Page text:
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Dean of the College presents

The Emergence of Emergence

Presented by Peter Skiff

Wednesday, November 20, 2013

[The Emergence of Emergence]
In the last 20 years developments in science have rendered the dominant philosophy of science, so called “analytic philosophy, logical empiricism, or logical positivism”, obsolete and irrelevant. In physics discourses on such matters as anthropic principles and time reversal in cosmology, string theory and non-standard particle models in particle physics, non-Newtonian fluids, artificial atoms, symmetry breaking in condensed matter physics, and non- linear optics, are just a few areas where classical notions of causality, falsification, reduction, and “scientific method” simply cannot be applied.

Recent works, such as “Everything must Go,” Ladyman and Ross (Oxford, 2007), “Scientific Metaphysics,” ed. By Don Ross, et al (Oxford, 2013,), “Particle Metaphysics,” B. Falkenburg, (Springer, 2007), “Philosophy and the Foundations of Dynamics,” L. Sklar (Cambridge, 2013), The Emergence of Everything,” S. Moskowitz (Oxford, 2004), “The Trouble With Physics,” L. Smolin (Mariner, 2007), “More is Different,” P. Anderson (Science, 1972), and “How the Laws of Physics Lie,” N. Cartwright, Oxford, 1983) have examples of various suggestions as to how philosophy of science can “catch up” with modern scientific arguments. In the currently popular arguments of “emergence theory,” it is proposed the laws of physics appropriate to different statistical scales of systems are irreducible (e.g. from molecular and cellular considerations, or that new laws “emerge” as systems evolve to more complexity or to novel contexts, or that theories themselves must structurally evolve as they become more articulated (as in the evolution of modern quantum mechanics). This presentation will consider a few of these examples; hopefully suggesting that modern philosophy of science may rejoin contemporary humanities.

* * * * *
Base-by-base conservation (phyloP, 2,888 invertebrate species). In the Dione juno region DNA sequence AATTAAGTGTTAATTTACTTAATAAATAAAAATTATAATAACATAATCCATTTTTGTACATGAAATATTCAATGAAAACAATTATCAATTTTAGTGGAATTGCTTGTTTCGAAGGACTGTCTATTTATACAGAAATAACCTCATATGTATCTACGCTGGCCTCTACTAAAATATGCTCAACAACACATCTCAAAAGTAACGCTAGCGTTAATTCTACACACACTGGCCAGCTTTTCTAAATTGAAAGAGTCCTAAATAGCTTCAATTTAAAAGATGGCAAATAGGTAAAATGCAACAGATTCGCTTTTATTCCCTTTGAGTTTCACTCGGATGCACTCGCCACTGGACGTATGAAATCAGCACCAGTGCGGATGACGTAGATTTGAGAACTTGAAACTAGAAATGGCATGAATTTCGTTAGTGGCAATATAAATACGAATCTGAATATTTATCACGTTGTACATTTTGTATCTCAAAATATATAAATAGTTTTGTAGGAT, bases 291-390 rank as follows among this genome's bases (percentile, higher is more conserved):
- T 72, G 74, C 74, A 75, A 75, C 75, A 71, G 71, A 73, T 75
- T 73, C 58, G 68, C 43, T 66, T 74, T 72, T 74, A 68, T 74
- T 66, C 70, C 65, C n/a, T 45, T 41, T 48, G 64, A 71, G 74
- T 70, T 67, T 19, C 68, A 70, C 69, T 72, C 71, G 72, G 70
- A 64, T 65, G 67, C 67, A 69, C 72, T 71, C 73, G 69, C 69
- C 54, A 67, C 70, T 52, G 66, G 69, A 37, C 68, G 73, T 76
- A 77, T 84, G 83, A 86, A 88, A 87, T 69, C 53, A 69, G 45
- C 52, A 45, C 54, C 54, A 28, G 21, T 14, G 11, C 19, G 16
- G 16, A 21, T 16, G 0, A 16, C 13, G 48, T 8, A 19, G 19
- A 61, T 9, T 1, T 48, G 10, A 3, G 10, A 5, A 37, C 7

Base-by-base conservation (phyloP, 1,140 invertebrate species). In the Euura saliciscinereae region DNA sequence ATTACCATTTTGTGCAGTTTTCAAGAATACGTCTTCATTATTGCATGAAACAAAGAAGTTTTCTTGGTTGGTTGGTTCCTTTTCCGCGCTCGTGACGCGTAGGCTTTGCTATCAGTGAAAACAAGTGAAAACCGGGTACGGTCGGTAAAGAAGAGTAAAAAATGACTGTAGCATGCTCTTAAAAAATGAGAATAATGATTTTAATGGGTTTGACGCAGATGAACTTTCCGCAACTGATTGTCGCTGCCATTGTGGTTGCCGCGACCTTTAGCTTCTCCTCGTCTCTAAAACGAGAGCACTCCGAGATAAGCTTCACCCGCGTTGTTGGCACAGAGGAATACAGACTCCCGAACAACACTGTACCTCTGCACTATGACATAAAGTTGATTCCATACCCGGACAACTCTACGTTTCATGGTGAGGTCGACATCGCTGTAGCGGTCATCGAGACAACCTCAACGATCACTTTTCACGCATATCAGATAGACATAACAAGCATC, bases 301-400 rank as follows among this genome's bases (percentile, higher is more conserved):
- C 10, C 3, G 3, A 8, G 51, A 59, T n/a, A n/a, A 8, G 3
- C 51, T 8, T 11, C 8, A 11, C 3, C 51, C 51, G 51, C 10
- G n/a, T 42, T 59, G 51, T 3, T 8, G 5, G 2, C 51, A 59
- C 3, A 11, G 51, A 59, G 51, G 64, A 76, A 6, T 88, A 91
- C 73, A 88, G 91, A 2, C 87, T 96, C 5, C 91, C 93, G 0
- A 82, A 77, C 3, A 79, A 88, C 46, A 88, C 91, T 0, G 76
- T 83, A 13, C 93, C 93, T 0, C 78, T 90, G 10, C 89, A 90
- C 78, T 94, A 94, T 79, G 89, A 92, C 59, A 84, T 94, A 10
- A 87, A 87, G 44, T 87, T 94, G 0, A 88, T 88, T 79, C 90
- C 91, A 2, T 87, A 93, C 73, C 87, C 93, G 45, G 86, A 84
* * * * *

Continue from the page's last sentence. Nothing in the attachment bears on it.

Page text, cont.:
Please join us for a reception at 6:30 p.m. in the Olin Atrium.

For more information, call 845-758-7490, or e-mail jcerulli@bard.edu.

Location: Olin, Room 102